Explorer, author and conservationist
Died when: 93 years 120 days (1120 months)
Star Sign: Aquarius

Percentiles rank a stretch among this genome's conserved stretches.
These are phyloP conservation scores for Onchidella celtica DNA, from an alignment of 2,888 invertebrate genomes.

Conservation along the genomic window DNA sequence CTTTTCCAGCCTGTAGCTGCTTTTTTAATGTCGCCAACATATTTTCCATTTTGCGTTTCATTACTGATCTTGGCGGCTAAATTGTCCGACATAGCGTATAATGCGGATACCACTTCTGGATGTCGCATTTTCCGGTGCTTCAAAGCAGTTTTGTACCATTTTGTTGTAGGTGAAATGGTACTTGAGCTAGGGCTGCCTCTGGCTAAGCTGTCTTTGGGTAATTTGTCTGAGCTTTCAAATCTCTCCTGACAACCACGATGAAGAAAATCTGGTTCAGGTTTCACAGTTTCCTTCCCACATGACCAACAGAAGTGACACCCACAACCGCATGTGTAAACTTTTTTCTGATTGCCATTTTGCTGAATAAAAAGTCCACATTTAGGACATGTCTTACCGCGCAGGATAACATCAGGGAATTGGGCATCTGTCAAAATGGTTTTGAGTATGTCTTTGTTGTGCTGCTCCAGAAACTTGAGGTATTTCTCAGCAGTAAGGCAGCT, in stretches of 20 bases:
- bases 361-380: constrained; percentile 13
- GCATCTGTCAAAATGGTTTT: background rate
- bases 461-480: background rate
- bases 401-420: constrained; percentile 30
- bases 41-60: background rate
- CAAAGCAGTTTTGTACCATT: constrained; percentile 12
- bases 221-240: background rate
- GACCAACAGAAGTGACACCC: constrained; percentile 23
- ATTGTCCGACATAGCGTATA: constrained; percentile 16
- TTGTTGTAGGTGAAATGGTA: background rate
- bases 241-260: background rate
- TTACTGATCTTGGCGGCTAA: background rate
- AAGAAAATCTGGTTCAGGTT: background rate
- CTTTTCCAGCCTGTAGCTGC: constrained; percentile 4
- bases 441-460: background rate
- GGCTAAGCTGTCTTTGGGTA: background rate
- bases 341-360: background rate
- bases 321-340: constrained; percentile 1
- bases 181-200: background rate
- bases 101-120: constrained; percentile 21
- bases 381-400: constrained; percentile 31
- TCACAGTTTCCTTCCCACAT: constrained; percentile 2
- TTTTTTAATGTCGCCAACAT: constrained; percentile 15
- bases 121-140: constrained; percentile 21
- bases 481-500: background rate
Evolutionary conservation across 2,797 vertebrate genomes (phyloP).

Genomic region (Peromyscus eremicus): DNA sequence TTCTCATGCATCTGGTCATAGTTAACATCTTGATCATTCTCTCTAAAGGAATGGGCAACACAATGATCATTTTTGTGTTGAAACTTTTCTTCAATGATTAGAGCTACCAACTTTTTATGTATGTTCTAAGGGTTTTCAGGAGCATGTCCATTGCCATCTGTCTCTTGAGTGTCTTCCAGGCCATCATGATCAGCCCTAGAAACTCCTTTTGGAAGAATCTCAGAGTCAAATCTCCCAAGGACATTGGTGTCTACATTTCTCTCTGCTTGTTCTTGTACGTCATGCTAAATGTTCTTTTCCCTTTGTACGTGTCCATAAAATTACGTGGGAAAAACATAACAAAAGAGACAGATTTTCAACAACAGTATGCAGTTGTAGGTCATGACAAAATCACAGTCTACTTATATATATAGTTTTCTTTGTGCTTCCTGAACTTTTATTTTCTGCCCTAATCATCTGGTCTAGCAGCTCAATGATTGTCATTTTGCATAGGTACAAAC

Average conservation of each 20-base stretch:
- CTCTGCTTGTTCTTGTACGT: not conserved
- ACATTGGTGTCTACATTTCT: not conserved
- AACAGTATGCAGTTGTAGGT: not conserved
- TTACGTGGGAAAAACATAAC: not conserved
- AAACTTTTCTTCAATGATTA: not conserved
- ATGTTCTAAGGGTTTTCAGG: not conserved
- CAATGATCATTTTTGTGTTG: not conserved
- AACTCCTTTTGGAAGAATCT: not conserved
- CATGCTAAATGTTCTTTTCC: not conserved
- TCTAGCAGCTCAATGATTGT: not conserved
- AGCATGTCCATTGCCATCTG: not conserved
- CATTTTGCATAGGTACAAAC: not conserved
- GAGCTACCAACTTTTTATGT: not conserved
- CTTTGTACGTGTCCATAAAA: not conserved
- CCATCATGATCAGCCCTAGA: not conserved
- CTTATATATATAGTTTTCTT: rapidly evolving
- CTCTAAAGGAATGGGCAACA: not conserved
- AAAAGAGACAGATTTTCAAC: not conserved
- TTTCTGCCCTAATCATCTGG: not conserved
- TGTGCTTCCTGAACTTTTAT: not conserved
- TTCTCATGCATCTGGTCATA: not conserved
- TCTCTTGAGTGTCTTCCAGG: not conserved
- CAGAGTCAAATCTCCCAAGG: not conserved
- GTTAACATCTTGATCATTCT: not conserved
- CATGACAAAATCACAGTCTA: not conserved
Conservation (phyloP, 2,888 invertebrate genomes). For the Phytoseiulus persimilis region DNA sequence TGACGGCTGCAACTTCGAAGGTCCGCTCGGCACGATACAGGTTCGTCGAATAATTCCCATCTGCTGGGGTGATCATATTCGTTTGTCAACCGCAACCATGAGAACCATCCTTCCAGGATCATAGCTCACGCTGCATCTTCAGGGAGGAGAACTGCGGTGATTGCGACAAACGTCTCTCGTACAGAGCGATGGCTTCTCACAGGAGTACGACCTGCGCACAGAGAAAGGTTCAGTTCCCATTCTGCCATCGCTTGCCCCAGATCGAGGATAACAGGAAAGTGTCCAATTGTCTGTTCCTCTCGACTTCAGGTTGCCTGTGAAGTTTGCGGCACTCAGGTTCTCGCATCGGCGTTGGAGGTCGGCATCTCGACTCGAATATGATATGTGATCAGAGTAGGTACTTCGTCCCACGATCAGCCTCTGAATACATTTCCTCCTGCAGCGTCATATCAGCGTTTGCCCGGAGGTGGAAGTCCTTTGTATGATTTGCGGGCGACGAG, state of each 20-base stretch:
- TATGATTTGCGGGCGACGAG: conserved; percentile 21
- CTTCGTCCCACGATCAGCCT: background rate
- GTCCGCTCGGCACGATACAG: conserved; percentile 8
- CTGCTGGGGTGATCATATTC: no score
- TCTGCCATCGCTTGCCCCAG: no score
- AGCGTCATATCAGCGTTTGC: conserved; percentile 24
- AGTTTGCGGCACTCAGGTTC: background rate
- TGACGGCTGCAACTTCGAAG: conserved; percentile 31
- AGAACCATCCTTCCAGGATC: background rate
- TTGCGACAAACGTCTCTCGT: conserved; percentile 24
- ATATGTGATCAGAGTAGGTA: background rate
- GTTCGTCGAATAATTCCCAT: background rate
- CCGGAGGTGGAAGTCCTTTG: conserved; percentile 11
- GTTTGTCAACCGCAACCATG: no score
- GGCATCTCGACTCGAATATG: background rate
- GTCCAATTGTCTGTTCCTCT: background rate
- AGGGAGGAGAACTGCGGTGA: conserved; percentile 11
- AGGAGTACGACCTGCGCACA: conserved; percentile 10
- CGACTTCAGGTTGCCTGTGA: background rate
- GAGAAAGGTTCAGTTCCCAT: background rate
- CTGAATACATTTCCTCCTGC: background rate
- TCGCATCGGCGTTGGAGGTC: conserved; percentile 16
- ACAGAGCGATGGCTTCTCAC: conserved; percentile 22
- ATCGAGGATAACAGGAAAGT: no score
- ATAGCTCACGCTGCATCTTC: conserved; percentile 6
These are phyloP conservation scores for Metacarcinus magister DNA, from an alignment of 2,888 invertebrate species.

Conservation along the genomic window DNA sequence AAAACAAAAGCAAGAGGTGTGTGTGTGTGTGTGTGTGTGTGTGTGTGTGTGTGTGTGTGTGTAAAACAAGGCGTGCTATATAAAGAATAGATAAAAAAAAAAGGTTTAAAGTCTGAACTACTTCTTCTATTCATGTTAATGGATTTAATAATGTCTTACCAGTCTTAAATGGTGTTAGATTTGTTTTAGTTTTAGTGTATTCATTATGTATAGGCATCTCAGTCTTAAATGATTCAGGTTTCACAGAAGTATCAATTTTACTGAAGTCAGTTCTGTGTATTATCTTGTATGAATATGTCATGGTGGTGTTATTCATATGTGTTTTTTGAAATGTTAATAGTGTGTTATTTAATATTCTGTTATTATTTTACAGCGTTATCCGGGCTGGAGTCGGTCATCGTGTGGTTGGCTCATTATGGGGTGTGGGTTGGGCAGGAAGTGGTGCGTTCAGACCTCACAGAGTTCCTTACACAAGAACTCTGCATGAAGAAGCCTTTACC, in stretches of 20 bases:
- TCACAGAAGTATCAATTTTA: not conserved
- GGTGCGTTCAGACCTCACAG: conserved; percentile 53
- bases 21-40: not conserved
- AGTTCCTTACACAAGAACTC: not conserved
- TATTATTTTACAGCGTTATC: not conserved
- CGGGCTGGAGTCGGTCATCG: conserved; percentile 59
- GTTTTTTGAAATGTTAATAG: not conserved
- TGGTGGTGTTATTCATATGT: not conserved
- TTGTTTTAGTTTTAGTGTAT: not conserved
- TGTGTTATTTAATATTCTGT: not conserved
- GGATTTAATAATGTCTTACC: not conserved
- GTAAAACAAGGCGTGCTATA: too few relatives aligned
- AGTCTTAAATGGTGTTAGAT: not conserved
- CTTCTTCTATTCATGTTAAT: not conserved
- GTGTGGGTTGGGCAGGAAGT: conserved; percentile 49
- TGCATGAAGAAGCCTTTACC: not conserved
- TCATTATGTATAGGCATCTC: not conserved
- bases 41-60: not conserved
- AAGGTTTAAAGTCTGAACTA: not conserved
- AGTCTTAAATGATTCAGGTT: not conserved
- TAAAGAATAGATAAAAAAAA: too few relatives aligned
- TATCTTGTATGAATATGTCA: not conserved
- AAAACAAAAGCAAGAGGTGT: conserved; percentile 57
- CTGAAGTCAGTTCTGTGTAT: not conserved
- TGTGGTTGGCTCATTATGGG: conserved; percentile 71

Ernest Carl Oberholtzer (February 6, 1884 – June 6, 1977) was an American explorer, author, and conservationist. Nicknamed "Ober", he was born and raised in Davenport, Iowa, but he lived most of his adult life in Minnesota. Oberholtzer attended Harvard University and received a bachelor of arts degree, but left after one year of graduate study in landscape architecture. He made his first trip to the Minnesota-Ontario border lakes in 1906. In 1909 he took his first extended canoe voyage through the border lakes and the Rainy Lake watershed, traveling 3,000 miles that summer. During the period from 1908 to 1915, Oberholtzer wrote a number of articles and short stories, some under the penname Ernest Carliowa. Many of the stories and articles were based on his canoe trip experiences. In 1913, Oberholtzer moved to Rainy Lake. He purchased Mallard Island in 1922; the tiny island would be his home for more than 50 years. After plans were announced by business mogul Edward Backus to construct a series of dams to harness the Rainy Lake watershed for power generation, Oberholtzer spoke in opposition at a hearing of the International Joint Commission held at International Falls in September 1925. As a result of meetings with Minneapolis businessmen who were similarly opposed to industrialization of the area, the Quetico-Superior Council was formed in 1928. Oberholtzer served as its first president. His activities for the council included lobbying United States Congress and the Minnesota legislature, testifying before the International Joint Commission and building public support for the council's program. In 1934, President Franklin D. Roosevelt created the President's Quetico-Superior Committee to advise and coordinate government activity concerning the Quetico-Superior area. Oberholtzer was its first chairman, and served as a member until 1968. Oberholtzer was one of the eight founding members of The Wilderness Society and served on its executive council from 1937 until 1967. His addition to The Wilderness Society lent national stature to the group. In addition to his wilderness campaigning, he spoke fluent Ojibwe and was a fervent student of their culture. He never married and died in 1977 after a long period of ill health. Oberholtzer is recognized today as a leading advocate for the preservation of the Quetico-Superior lake area, as well as an advocate of the Native American culture in that region. The Minneapolis Star Tribune selected Oberholtzer as one of the 100 Most Influential Minnesotans of the 20th century.